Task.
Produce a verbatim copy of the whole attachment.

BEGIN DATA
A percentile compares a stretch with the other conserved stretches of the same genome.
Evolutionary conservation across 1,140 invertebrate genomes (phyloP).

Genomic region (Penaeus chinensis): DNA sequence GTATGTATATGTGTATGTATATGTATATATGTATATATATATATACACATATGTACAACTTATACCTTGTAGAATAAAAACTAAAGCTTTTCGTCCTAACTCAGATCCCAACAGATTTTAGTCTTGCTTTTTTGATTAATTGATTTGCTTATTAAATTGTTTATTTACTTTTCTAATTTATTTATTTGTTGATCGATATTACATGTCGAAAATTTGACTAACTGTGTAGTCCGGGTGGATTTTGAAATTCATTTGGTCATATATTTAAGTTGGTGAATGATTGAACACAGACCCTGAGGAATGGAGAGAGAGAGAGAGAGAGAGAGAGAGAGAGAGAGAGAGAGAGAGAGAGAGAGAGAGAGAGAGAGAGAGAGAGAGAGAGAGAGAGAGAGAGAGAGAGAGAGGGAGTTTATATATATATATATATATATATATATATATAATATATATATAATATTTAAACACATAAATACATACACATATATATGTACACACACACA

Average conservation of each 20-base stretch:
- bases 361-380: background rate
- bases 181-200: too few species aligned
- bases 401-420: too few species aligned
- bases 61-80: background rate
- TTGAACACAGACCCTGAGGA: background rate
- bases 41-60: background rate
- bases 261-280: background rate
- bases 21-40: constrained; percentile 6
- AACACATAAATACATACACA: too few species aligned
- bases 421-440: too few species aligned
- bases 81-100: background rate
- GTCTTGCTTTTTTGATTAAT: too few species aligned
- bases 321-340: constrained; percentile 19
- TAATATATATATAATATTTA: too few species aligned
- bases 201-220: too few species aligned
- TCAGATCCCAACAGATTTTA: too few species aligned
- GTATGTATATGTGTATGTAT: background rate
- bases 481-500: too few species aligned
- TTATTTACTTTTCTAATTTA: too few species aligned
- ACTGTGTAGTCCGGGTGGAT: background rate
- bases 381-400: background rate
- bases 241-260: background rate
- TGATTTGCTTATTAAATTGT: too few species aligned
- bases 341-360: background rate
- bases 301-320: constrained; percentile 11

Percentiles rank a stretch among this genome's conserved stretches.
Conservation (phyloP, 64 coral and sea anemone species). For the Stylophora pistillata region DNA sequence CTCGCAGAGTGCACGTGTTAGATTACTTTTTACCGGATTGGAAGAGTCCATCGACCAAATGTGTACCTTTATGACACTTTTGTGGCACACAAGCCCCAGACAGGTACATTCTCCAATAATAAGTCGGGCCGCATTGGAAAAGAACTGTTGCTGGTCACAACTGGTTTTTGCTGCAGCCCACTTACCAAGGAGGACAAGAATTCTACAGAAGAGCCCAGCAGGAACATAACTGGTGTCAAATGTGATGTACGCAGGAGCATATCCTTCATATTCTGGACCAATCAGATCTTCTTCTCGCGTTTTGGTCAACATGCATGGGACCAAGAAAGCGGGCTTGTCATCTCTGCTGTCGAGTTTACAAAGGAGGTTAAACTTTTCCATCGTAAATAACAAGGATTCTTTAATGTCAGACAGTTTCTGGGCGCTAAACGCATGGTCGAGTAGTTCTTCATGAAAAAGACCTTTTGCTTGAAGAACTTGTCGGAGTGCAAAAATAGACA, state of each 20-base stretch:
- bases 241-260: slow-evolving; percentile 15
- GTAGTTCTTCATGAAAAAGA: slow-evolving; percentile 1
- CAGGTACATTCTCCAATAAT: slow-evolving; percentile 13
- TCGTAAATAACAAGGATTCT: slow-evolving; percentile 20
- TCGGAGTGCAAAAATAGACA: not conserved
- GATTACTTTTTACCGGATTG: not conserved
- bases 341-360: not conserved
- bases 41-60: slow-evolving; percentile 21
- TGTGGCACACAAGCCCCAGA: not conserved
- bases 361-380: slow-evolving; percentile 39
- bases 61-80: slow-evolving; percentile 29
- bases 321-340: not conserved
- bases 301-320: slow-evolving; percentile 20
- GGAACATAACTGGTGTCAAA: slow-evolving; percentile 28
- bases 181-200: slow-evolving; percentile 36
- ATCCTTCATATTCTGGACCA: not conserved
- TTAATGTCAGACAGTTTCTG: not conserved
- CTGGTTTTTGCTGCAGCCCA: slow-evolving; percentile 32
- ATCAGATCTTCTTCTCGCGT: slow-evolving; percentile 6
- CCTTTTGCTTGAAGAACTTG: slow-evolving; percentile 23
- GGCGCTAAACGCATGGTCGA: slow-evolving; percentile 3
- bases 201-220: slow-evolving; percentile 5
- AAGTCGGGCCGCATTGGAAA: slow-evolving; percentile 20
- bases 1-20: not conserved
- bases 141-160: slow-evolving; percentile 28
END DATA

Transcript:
A percentile compares a stretch with the other conserved stretches of the same genome.
Evolutionary conservation across 1,140 invertebrate genomes (phyloP).

Genomic region (Penaeus chinensis): DNA sequence GTATGTATATGTGTATGTATATGTATATATGTATATATATATATACACATATGTACAACTTATACCTTGTAGAATAAAAACTAAAGCTTTTCGTCCTAACTCAGATCCCAACAGATTTTAGTCTTGCTTTTTTGATTAATTGATTTGCTTATTAAATTGTTTATTTACTTTTCTAATTTATTTATTTGTTGATCGATATTACATGTCGAAAATTTGACTAACTGTGTAGTCCGGGTGGATTTTGAAATTCATTTGGTCATATATTTAAGTTGGTGAATGATTGAACACAGACCCTGAGGAATGGAGAGAGAGAGAGAGAGAGAGAGAGAGAGAGAGAGAGAGAGAGAGAGAGAGAGAGAGAGAGAGAGAGAGAGAGAGAGAGAGAGAGAGAGAGAGAGAGAGAGGGAGTTTATATATATATATATATATATATATATATATAATATATATATAATATTTAAACACATAAATACATACACATATATATGTACACACACACA

Average conservation of each 20-base stretch:
- bases 361-380: background rate
- bases 181-200: too few species aligned
- bases 401-420: too few species aligned
- bases 61-80: background rate
- TTGAACACAGACCCTGAGGA: background rate
- bases 41-60: background rate
- bases 261-280: background rate
- bases 21-40: constrained; percentile 6
- AACACATAAATACATACACA: too few species aligned
- bases 421-440: too few species aligned
- bases 81-100: background rate
- GTCTTGCTTTTTTGATTAAT: too few species aligned
- bases 321-340: constrained; percentile 19
- TAATATATATATAATATTTA: too few species aligned
- bases 201-220: too few species aligned
- TCAGATCCCAACAGATTTTA: too few species aligned
- GTATGTATATGTGTATGTAT: background rate
- bases 481-500: too few species aligned
- TTATTTACTTTTCTAATTTA: too few species aligned
- ACTGTGTAGTCCGGGTGGAT: background rate
- bases 381-400: background rate
- bases 241-260: background rate
- TGATTTGCTTATTAAATTGT: too few species aligned
- bases 341-360: background rate
- bases 301-320: constrained; percentile 11

Percentiles rank a stretch among this genome's conserved stretches.
Conservation (phyloP, 64 coral and sea anemone species). For the Stylophora pistillata region DNA sequence CTCGCAGAGTGCACGTGTTAGATTACTTTTTACCGGATTGGAAGAGTCCATCGACCAAATGTGTACCTTTATGACACTTTTGTGGCACACAAGCCCCAGACAGGTACATTCTCCAATAATAAGTCGGGCCGCATTGGAAAAGAACTGTTGCTGGTCACAACTGGTTTTTGCTGCAGCCCACTTACCAAGGAGGACAAGAATTCTACAGAAGAGCCCAGCAGGAACATAACTGGTGTCAAATGTGATGTACGCAGGAGCATATCCTTCATATTCTGGACCAATCAGATCTTCTTCTCGCGTTTTGGTCAACATGCATGGGACCAAGAAAGCGGGCTTGTCATCTCTGCTGTCGAGTTTACAAAGGAGGTTAAACTTTTCCATCGTAAATAACAAGGATTCTTTAATGTCAGACAGTTTCTGGGCGCTAAACGCATGGTCGAGTAGTTCTTCATGAAAAAGACCTTTTGCTTGAAGAACTTGTCGGAGTGCAAAAATAGACA, state of each 20-base stretch:
- bases 241-260: slow-evolving; percentile 15
- GTAGTTCTTCATGAAAAAGA: slow-evolving; percentile 1
- CAGGTACATTCTCCAATAAT: slow-evolving; percentile 13
- TCGTAAATAACAAGGATTCT: slow-evolving; percentile 20
- TCGGAGTGCAAAAATAGACA: not conserved
- GATTACTTTTTACCGGATTG: not conserved
- bases 341-360: not conserved
- bases 41-60: slow-evolving; percentile 21
- TGTGGCACACAAGCCCCAGA: not conserved
- bases 361-380: slow-evolving; percentile 39
- bases 61-80: slow-evolving; percentile 29
- bases 321-340: not conserved
- bases 301-320: slow-evolving; percentile 20
- GGAACATAACTGGTGTCAAA: slow-evolving; percentile 28
- bases 181-200: slow-evolving; percentile 36
- ATCCTTCATATTCTGGACCA: not conserved
- TTAATGTCAGACAGTTTCTG: not conserved
- CTGGTTTTTGCTGCAGCCCA: slow-evolving; percentile 32
- ATCAGATCTTCTTCTCGCGT: slow-evolving; percentile 6
- CCTTTTGCTTGAAGAACTTG: slow-evolving; percentile 23
- GGCGCTAAACGCATGGTCGA: slow-evolving; percentile 3
- bases 201-220: slow-evolving; percentile 5
- AAGTCGGGCCGCATTGGAAA: slow-evolving; percentile 20
- bases 1-20: not conserved
- bases 141-160: slow-evolving; percentile 28